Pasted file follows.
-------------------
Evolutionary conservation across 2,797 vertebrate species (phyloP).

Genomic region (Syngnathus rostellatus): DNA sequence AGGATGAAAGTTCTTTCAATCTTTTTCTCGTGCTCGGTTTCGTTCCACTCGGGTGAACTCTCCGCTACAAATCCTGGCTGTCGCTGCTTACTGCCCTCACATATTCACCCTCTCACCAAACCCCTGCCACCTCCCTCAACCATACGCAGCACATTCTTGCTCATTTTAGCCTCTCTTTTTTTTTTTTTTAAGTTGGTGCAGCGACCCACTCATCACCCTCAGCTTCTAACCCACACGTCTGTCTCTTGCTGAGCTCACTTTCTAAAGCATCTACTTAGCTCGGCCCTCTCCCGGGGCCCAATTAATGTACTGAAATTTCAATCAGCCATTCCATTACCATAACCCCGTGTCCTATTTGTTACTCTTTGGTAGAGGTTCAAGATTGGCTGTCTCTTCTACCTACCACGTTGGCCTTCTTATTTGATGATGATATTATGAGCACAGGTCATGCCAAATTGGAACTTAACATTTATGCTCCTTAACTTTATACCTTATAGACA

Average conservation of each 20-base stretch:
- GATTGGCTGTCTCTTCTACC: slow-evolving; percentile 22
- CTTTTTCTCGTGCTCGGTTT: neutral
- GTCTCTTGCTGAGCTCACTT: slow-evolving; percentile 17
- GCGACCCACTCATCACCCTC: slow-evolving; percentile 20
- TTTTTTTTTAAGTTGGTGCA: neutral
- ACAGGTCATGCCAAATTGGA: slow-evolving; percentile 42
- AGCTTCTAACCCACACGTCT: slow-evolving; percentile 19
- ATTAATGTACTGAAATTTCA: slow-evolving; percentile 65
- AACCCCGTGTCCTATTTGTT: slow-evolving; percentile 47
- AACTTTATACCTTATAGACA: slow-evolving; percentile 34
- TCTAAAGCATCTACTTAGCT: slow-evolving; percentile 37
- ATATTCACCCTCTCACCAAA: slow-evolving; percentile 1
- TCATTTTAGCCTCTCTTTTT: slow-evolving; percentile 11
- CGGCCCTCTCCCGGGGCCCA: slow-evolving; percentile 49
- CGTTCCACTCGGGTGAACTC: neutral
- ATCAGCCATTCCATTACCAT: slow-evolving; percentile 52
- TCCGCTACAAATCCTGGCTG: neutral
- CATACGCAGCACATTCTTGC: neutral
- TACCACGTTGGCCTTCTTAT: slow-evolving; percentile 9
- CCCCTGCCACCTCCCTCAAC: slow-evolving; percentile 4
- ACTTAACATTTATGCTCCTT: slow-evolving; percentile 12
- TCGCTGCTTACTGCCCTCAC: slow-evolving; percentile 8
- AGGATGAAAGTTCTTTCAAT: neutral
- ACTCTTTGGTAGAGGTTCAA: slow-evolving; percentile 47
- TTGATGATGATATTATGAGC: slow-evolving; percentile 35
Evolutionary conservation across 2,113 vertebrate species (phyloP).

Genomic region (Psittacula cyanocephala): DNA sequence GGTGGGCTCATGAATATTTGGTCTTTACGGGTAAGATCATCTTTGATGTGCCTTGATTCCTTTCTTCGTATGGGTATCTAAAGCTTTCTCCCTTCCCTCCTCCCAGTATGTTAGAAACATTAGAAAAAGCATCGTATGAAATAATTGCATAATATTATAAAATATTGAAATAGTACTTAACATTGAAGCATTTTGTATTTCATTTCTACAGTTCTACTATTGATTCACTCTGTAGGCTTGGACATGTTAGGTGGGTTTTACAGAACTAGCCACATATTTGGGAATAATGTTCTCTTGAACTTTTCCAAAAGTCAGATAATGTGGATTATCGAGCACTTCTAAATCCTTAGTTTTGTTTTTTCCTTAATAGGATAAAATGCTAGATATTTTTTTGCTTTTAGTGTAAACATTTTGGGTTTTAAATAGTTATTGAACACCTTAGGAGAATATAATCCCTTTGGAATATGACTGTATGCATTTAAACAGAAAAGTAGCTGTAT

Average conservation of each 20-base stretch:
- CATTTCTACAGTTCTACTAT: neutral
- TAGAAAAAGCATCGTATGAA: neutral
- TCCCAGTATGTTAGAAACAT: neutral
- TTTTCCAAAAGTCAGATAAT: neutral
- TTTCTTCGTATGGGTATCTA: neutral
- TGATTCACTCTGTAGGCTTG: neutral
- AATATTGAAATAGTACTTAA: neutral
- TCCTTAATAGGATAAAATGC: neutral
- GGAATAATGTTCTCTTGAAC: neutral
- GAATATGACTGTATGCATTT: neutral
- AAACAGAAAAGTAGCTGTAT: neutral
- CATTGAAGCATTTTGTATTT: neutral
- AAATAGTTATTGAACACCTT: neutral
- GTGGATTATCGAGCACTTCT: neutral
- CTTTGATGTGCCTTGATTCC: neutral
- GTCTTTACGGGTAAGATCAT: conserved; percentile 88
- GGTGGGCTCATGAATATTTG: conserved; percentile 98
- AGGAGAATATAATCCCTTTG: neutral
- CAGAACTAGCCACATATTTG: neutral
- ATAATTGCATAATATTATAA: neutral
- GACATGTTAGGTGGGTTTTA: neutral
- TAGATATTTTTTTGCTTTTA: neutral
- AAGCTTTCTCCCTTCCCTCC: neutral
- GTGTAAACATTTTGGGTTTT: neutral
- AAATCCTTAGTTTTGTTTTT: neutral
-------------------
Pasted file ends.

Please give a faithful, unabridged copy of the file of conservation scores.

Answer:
Evolutionary conservation across 2,797 vertebrate species (phyloP).

Genomic region (Syngnathus rostellatus): DNA sequence AGGATGAAAGTTCTTTCAATCTTTTTCTCGTGCTCGGTTTCGTTCCACTCGGGTGAACTCTCCGCTACAAATCCTGGCTGTCGCTGCTTACTGCCCTCACATATTCACCCTCTCACCAAACCCCTGCCACCTCCCTCAACCATACGCAGCACATTCTTGCTCATTTTAGCCTCTCTTTTTTTTTTTTTTAAGTTGGTGCAGCGACCCACTCATCACCCTCAGCTTCTAACCCACACGTCTGTCTCTTGCTGAGCTCACTTTCTAAAGCATCTACTTAGCTCGGCCCTCTCCCGGGGCCCAATTAATGTACTGAAATTTCAATCAGCCATTCCATTACCATAACCCCGTGTCCTATTTGTTACTCTTTGGTAGAGGTTCAAGATTGGCTGTCTCTTCTACCTACCACGTTGGCCTTCTTATTTGATGATGATATTATGAGCACAGGTCATGCCAAATTGGAACTTAACATTTATGCTCCTTAACTTTATACCTTATAGACA

Average conservation of each 20-base stretch:
- GATTGGCTGTCTCTTCTACC: slow-evolving; percentile 22
- CTTTTTCTCGTGCTCGGTTT: neutral
- GTCTCTTGCTGAGCTCACTT: slow-evolving; percentile 17
- GCGACCCACTCATCACCCTC: slow-evolving; percentile 20
- TTTTTTTTTAAGTTGGTGCA: neutral
- ACAGGTCATGCCAAATTGGA: slow-evolving; percentile 42
- AGCTTCTAACCCACACGTCT: slow-evolving; percentile 19
- ATTAATGTACTGAAATTTCA: slow-evolving; percentile 65
- AACCCCGTGTCCTATTTGTT: slow-evolving; percentile 47
- AACTTTATACCTTATAGACA: slow-evolving; percentile 34
- TCTAAAGCATCTACTTAGCT: slow-evolving; percentile 37
- ATATTCACCCTCTCACCAAA: slow-evolving; percentile 1
- TCATTTTAGCCTCTCTTTTT: slow-evolving; percentile 11
- CGGCCCTCTCCCGGGGCCCA: slow-evolving; percentile 49
- CGTTCCACTCGGGTGAACTC: neutral
- ATCAGCCATTCCATTACCAT: slow-evolving; percentile 52
- TCCGCTACAAATCCTGGCTG: neutral
- CATACGCAGCACATTCTTGC: neutral
- TACCACGTTGGCCTTCTTAT: slow-evolving; percentile 9
- CCCCTGCCACCTCCCTCAAC: slow-evolving; percentile 4
- ACTTAACATTTATGCTCCTT: slow-evolving; percentile 12
- TCGCTGCTTACTGCCCTCAC: slow-evolving; percentile 8
- AGGATGAAAGTTCTTTCAAT: neutral
- ACTCTTTGGTAGAGGTTCAA: slow-evolving; percentile 47
- TTGATGATGATATTATGAGC: slow-evolving; percentile 35
Evolutionary conservation across 2,113 vertebrate species (phyloP).

Genomic region (Psittacula cyanocephala): DNA sequence GGTGGGCTCATGAATATTTGGTCTTTACGGGTAAGATCATCTTTGATGTGCCTTGATTCCTTTCTTCGTATGGGTATCTAAAGCTTTCTCCCTTCCCTCCTCCCAGTATGTTAGAAACATTAGAAAAAGCATCGTATGAAATAATTGCATAATATTATAAAATATTGAAATAGTACTTAACATTGAAGCATTTTGTATTTCATTTCTACAGTTCTACTATTGATTCACTCTGTAGGCTTGGACATGTTAGGTGGGTTTTACAGAACTAGCCACATATTTGGGAATAATGTTCTCTTGAACTTTTCCAAAAGTCAGATAATGTGGATTATCGAGCACTTCTAAATCCTTAGTTTTGTTTTTTCCTTAATAGGATAAAATGCTAGATATTTTTTTGCTTTTAGTGTAAACATTTTGGGTTTTAAATAGTTATTGAACACCTTAGGAGAATATAATCCCTTTGGAATATGACTGTATGCATTTAAACAGAAAAGTAGCTGTAT

Average conservation of each 20-base stretch:
- CATTTCTACAGTTCTACTAT: neutral
- TAGAAAAAGCATCGTATGAA: neutral
- TCCCAGTATGTTAGAAACAT: neutral
- TTTTCCAAAAGTCAGATAAT: neutral
- TTTCTTCGTATGGGTATCTA: neutral
- TGATTCACTCTGTAGGCTTG: neutral
- AATATTGAAATAGTACTTAA: neutral
- TCCTTAATAGGATAAAATGC: neutral
- GGAATAATGTTCTCTTGAAC: neutral
- GAATATGACTGTATGCATTT: neutral
- AAACAGAAAAGTAGCTGTAT: neutral
- CATTGAAGCATTTTGTATTT: neutral
- AAATAGTTATTGAACACCTT: neutral
- GTGGATTATCGAGCACTTCT: neutral
- CTTTGATGTGCCTTGATTCC: neutral
- GTCTTTACGGGTAAGATCAT: conserved; percentile 88
- GGTGGGCTCATGAATATTTG: conserved; percentile 98
- AGGAGAATATAATCCCTTTG: neutral
- CAGAACTAGCCACATATTTG: neutral
- ATAATTGCATAATATTATAA: neutral
- GACATGTTAGGTGGGTTTTA: neutral
- TAGATATTTTTTTGCTTTTA: neutral
- AAGCTTTCTCCCTTCCCTCC: neutral
- GTGTAAACATTTTGGGTTTT: neutral
- AAATCCTTAGTTTTGTTTTT: neutral